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Revolutionary Atmosphere.

Revolutionary Atmosphere, NASA SP 2010-4319, by Robert S. Arrighi. National Aeronautics and Space Administration, History Division, Public Communications Office (http://www .nasa.gov/), Suite 2R40, Washington, DC 20546, 2010, 412 pages, $35.96 (hardcover), ISBN 978-0-16-085641-9. Available free from http://history.nasa.gov/SP-4319.pdf.

On the surface, Revolutionary Atmosphere is the history of the Altitude Wind Tunnel (AWT), built during World War II as the centerpiece of the National Advisory Committee for Aeronautics' (NACA) new Aircraft Engine Research Laboratory (later the Lewis Research Center and currently the Glenn Research Center), and then modified as a space vacuum chamber to test components for the US space program. In the process, this book also illustrates the rapid postwar advance of US air and space technology, evolution of the NACA into the National Aeronautics and Space Administration (NASA), and the rise of the US space program.

The AWT was conceived after NACA and Army Air Corps experts toured German aeronautics research facilities in the late 1930s. With enthusiastic backing from Gen Henry "Hap" Arnold, NACA leadership successfully lobbied for a wholesale expansion of the committee's test capabilities, including an engine research complex in the aircraft-component manufacturing center of Cleveland, Ohio. The AWT was originally designed to meet the challenge of ground-testing large piston engines under realistic high-altitude conditions.

Completed in 1943, the AWT served its original purpose for only a few years, most notably supporting modifications to the B-29's fire-prone R-3350 engine. Very rapidly, though, work shifted to research and development of jet engines, starting with the first British Whittle engine installed in the Bell P-59. The AWT tested nearly every jet engine developed in the United States up through 1957 and conducted pioneering research on afterburners and variable-geometry nozzles.

In 1959 the AWT was decommissioned as a wind tunnel and modified to house a multiaxis control trainer for the Mercury program. Two years later, it again underwent modifications to test rocket upper stages and spacecraft payloads in very high altitude and vacuum environments. Renamed the Space Power Chambers (SPC) in this role, the facility supported development, build out, and launch of space research payloads powered by the Atlas-Centaur until 1975. Rendered obsolete by larger and more modern NASA and Air Force facilities, the SPC was mothballed afterwards and eventually torn down in 2007.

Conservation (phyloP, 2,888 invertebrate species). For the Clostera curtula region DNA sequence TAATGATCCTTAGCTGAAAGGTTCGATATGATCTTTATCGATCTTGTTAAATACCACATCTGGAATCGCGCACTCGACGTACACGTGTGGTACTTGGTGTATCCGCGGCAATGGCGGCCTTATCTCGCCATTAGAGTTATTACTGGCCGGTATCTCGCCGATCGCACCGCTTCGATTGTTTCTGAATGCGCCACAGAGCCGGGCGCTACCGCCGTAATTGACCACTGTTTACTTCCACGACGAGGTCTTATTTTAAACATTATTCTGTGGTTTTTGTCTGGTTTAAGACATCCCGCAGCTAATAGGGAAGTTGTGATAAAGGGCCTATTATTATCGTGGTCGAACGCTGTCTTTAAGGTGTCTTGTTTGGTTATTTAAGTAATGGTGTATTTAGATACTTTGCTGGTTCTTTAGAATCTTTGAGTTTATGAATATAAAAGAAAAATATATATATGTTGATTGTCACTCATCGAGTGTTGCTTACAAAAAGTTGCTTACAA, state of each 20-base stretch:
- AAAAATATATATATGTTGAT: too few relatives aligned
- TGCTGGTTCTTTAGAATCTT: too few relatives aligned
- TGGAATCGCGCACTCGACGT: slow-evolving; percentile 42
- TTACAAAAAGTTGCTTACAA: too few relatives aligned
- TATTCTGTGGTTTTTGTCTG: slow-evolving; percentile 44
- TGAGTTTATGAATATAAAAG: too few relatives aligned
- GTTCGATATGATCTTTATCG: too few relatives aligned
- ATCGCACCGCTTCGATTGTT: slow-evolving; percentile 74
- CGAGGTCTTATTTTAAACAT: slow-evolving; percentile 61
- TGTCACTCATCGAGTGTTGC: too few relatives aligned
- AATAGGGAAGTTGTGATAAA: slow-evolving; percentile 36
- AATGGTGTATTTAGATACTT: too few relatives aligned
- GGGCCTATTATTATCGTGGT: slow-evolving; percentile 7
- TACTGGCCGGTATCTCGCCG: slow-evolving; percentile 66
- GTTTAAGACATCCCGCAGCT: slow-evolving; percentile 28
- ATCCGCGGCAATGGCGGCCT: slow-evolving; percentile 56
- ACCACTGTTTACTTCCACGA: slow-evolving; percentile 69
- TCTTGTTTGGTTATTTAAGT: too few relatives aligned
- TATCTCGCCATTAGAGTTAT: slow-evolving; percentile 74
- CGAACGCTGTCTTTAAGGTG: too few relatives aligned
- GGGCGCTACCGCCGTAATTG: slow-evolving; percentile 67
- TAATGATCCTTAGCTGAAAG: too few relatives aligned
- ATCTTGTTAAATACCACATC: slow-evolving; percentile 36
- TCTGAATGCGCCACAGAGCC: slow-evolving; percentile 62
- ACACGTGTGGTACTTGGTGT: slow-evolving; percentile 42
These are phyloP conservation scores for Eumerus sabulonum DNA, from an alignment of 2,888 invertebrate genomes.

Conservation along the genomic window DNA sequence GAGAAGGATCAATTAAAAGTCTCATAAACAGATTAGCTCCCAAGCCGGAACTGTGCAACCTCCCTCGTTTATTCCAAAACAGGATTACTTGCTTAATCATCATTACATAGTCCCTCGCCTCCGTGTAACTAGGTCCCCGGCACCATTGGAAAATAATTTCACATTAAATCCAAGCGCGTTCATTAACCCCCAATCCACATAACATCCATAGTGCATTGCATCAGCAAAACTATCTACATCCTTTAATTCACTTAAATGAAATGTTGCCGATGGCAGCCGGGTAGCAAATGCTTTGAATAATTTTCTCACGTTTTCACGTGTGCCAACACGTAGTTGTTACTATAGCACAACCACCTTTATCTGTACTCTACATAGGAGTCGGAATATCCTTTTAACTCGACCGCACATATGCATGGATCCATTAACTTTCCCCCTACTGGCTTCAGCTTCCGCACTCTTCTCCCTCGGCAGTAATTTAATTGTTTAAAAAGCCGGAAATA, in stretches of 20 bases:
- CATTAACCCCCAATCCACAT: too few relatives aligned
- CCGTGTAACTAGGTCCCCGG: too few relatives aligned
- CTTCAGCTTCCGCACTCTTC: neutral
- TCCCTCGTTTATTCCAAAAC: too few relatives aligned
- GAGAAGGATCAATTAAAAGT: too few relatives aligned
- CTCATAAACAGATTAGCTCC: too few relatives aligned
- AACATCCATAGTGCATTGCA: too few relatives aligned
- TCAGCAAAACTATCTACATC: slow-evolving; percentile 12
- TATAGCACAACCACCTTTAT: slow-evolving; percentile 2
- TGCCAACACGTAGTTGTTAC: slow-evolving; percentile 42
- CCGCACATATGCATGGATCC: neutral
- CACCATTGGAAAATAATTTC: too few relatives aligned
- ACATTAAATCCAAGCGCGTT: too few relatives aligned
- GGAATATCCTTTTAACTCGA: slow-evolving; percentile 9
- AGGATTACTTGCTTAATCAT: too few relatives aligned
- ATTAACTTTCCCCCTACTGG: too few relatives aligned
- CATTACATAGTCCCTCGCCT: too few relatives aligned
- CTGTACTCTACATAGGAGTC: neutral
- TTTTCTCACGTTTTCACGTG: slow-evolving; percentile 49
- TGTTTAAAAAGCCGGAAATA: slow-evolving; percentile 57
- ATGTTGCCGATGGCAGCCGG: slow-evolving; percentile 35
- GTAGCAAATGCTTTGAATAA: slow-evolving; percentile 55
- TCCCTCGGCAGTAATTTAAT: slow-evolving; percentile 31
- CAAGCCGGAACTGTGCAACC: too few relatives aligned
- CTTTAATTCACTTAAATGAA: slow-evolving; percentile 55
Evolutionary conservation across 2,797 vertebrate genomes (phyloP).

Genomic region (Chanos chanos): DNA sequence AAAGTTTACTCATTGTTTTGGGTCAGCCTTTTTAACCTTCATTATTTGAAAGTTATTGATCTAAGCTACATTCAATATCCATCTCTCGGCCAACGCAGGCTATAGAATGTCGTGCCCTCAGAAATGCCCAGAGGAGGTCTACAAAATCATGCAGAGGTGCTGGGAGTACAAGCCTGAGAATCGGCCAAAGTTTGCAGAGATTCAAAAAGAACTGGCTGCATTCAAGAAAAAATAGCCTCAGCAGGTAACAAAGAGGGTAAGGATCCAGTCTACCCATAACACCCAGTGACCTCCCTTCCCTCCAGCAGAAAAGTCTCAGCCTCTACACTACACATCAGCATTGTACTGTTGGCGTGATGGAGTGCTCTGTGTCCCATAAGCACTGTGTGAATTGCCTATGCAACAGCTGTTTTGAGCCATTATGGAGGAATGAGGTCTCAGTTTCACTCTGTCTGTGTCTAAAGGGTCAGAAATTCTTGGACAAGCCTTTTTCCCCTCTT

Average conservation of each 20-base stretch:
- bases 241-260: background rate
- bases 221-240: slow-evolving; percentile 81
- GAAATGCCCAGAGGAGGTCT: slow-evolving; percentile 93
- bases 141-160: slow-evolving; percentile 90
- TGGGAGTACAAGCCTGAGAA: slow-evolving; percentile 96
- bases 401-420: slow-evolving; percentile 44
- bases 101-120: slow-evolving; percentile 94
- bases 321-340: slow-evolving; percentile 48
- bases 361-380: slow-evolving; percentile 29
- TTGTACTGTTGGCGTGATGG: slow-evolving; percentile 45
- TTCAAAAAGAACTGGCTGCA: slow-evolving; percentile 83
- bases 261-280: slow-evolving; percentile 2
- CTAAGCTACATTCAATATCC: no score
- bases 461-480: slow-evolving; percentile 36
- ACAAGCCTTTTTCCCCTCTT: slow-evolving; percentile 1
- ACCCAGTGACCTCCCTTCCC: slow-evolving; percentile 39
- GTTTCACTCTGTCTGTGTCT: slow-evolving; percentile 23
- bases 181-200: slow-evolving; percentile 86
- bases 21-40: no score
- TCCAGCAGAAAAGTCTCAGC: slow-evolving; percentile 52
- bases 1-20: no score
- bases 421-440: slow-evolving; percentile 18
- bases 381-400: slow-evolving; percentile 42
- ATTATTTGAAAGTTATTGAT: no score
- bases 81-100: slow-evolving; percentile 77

Author Robert Arrighi, a contract historian at NASA Glenn Research Center, has published extensively on the center's history and its facilities. Along with the book, he created a DVD chronicling the history of the AWT as well as an interactive web page and illustrated online tour aimed at educators (see http://awt.grc.nasa.gov/). Typical of most NASA history publications with which the reviewer is familiar, the book is written very matter of factly and heavily illustrated with black-and-white photographs drawn from NASA's archives. Unfortunately, as is also typical of most NASA histories, the photo reproduction is mediocre and doesn't do the originals justice, but the same photographs in better quality can be found on the AWT web page. The first chapter provides a brief description of the NACA's role in US aeronautics development in the 1920s and 1930s, together with an overview of how wind tunnels fit into aeronautical research-essential background for casual readers if they are to appreciate the rest of the book. Although not light reading, Revolutionary Atmosphere offers a unique peek into a dynamic and inspiring time in US aviation history.

Col Jamie Sculerati, USAF, Retired

Land O 'Lakes, Florida
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Author:Sculerati, Jamie
Publication:Air & Space Power Journal
Article Type:Book review
Date:Jul 1, 2015
Words:577
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